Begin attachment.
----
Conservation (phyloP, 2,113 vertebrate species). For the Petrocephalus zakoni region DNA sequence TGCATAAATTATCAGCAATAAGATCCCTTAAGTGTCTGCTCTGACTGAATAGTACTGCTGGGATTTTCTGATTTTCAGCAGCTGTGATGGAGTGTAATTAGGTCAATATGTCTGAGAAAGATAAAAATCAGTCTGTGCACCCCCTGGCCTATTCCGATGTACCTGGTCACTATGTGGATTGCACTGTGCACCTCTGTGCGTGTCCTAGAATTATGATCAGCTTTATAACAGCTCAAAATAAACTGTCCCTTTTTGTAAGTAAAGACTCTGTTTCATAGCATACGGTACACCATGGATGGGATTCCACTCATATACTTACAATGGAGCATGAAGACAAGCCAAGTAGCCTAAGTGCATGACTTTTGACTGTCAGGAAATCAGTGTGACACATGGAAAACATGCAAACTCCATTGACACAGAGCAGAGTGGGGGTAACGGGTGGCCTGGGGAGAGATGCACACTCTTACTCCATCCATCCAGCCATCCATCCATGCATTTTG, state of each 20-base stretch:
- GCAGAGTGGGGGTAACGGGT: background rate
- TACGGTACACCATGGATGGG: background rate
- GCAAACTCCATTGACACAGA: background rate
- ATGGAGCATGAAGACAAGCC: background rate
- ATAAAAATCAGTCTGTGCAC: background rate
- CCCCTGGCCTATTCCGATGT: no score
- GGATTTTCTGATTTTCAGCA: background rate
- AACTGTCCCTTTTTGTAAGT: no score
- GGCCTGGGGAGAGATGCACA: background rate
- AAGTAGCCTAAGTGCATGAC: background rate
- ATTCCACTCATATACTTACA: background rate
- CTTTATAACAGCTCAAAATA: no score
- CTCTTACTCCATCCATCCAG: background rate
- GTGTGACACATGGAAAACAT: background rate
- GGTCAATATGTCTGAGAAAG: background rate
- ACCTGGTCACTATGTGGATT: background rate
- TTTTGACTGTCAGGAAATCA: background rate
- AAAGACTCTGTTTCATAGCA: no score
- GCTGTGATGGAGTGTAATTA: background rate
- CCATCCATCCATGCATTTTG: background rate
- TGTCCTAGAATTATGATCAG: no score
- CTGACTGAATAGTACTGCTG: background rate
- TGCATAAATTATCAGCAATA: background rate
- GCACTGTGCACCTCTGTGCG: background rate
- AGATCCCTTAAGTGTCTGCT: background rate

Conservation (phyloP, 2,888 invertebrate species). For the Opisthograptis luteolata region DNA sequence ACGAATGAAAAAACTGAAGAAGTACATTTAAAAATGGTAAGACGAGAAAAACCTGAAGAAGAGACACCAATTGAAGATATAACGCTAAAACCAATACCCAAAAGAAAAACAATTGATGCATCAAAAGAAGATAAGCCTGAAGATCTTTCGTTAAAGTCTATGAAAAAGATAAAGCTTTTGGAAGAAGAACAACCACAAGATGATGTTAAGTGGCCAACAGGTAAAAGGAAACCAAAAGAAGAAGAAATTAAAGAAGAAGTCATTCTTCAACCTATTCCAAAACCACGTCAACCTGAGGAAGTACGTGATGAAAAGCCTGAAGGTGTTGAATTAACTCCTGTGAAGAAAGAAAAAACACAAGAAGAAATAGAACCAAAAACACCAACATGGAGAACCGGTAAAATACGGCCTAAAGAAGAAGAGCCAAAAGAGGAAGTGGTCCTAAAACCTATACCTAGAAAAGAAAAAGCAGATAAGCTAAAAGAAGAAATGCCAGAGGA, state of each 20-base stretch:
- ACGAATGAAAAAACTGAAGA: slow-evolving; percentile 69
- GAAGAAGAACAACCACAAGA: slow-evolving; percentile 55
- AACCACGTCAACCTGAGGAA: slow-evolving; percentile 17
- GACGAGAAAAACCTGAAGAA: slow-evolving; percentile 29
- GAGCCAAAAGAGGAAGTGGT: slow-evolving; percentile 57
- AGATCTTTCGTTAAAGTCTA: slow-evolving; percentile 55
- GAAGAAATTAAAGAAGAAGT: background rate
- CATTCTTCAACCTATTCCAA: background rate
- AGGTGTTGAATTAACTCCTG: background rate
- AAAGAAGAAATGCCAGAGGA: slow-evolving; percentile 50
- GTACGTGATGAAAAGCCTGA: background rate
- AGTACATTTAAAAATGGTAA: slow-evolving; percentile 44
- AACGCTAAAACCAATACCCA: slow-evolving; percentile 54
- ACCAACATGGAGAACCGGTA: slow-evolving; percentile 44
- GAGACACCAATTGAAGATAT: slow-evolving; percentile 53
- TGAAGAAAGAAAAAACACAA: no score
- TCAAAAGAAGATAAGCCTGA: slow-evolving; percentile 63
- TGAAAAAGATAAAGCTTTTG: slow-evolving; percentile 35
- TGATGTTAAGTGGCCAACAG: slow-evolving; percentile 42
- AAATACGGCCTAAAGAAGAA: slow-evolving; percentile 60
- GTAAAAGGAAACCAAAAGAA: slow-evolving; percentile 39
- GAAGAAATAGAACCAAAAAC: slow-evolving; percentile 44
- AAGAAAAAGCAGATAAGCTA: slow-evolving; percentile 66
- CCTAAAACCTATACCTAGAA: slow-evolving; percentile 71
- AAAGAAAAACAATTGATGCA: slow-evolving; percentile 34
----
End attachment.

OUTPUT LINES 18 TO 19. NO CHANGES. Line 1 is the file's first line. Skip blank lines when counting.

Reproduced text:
- TTTTGACTGTCAGGAAATCA: background rate
- AAAGACTCTGTTTCATAGCA: no score